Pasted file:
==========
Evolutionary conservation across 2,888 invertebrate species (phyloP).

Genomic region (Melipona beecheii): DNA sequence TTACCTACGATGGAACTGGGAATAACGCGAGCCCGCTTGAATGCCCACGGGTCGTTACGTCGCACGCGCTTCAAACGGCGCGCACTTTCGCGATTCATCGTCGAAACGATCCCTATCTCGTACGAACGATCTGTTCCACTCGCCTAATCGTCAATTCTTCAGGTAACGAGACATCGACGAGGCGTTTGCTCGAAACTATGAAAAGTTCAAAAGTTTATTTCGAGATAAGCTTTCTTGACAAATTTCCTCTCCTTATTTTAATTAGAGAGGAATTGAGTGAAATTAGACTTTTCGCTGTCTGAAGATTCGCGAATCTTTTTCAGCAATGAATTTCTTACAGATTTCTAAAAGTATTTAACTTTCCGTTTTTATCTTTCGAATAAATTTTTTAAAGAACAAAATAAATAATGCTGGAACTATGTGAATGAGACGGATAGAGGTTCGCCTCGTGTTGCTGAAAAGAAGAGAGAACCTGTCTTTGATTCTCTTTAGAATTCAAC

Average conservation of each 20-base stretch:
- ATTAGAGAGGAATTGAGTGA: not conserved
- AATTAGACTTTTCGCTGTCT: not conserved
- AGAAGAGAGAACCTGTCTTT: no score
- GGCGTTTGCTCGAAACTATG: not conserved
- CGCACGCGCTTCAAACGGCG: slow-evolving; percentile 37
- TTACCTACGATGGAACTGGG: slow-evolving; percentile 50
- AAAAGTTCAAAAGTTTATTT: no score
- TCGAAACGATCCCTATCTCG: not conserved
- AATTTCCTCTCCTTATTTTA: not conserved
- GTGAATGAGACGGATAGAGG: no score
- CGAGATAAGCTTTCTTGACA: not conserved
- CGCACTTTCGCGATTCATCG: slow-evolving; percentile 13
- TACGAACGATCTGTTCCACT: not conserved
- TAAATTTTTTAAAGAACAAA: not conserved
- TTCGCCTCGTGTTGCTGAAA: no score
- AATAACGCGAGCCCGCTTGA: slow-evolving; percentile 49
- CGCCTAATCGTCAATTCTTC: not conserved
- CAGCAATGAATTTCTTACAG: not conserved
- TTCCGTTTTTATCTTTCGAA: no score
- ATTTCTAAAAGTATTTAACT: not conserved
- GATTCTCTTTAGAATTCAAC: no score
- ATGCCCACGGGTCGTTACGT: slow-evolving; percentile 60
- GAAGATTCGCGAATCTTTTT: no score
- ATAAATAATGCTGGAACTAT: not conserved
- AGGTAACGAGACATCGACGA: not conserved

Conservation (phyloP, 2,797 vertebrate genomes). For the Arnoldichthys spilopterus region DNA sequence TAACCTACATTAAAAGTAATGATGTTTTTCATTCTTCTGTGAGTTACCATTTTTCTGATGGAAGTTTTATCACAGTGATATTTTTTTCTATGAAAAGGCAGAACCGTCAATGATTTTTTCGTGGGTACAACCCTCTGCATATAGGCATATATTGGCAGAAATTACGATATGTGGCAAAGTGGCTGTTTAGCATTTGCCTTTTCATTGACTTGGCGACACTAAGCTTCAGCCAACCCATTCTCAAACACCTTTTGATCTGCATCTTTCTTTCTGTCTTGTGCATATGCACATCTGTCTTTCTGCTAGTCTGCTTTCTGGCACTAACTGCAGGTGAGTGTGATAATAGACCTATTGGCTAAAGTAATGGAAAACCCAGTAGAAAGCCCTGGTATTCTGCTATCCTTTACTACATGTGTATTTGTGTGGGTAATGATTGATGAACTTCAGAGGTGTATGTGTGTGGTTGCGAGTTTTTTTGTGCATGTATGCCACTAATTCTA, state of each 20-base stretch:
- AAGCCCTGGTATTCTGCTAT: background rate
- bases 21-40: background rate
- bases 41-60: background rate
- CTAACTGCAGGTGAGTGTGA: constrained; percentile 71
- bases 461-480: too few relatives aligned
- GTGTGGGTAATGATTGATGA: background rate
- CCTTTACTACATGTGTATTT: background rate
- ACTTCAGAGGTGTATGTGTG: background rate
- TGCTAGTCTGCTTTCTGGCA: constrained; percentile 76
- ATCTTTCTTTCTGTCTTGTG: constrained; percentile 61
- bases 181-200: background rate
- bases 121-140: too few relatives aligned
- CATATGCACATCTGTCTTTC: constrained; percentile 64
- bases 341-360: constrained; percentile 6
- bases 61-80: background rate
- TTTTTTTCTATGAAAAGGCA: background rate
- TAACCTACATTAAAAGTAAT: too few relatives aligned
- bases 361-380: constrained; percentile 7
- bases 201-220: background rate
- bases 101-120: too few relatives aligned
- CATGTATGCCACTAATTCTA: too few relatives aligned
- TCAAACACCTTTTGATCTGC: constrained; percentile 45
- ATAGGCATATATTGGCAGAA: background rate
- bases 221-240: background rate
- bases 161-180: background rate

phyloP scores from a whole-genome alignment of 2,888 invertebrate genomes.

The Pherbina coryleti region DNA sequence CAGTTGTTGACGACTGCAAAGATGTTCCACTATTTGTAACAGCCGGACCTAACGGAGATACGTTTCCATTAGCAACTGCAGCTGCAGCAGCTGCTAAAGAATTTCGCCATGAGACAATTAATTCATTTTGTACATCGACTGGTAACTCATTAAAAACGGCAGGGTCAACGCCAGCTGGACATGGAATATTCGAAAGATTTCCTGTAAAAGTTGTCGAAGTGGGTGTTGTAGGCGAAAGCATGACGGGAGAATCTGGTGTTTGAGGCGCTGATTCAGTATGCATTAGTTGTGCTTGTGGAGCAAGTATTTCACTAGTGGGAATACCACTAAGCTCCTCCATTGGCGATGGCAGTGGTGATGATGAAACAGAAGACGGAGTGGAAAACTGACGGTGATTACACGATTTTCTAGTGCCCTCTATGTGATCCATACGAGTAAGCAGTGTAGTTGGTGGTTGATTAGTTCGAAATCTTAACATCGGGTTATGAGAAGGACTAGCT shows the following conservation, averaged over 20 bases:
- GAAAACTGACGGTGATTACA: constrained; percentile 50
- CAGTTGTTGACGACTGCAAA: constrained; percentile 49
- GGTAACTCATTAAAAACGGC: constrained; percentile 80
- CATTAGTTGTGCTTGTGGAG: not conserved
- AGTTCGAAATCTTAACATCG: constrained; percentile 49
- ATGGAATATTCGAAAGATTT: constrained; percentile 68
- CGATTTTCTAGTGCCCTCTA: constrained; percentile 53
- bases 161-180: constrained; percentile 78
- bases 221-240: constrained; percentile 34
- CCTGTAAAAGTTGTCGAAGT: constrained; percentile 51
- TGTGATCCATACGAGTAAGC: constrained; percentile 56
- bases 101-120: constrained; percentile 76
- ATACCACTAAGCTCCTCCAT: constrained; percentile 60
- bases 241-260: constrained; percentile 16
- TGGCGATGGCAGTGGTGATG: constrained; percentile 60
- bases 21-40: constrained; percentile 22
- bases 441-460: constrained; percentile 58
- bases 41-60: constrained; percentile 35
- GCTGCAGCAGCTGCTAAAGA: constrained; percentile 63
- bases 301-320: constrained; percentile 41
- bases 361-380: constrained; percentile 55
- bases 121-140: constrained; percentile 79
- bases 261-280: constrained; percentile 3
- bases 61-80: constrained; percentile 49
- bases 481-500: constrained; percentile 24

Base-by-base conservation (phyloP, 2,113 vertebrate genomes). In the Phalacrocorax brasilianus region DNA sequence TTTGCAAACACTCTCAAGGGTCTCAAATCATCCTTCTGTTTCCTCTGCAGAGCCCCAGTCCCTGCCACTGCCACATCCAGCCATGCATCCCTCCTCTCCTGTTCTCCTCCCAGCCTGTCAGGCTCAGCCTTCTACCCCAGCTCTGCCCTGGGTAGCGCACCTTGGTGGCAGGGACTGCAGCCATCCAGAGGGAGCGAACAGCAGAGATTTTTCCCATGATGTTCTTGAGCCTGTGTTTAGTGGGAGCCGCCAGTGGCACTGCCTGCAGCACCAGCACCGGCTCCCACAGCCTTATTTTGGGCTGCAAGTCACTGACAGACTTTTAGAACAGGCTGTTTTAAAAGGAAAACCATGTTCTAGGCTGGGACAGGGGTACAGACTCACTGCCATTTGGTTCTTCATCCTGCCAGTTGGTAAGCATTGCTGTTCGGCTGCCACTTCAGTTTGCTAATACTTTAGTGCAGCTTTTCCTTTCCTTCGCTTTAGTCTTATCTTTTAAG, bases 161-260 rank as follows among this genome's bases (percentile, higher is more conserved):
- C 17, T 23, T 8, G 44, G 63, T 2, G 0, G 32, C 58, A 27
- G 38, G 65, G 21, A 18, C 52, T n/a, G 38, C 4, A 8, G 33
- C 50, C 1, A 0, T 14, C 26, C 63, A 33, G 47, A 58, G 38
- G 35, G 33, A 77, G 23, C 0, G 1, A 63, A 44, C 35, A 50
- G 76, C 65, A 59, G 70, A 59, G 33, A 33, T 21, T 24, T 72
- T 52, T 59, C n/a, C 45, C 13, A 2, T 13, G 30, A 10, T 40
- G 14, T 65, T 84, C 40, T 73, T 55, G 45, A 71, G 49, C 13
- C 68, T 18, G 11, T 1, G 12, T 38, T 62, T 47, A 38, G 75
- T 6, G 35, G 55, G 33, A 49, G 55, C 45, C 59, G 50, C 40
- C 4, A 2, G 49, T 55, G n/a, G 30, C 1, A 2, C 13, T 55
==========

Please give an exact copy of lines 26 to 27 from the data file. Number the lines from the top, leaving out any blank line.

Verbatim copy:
- GAAGATTCGCGAATCTTTTT: no score
- ATAAATAATGCTGGAACTAT: not conserved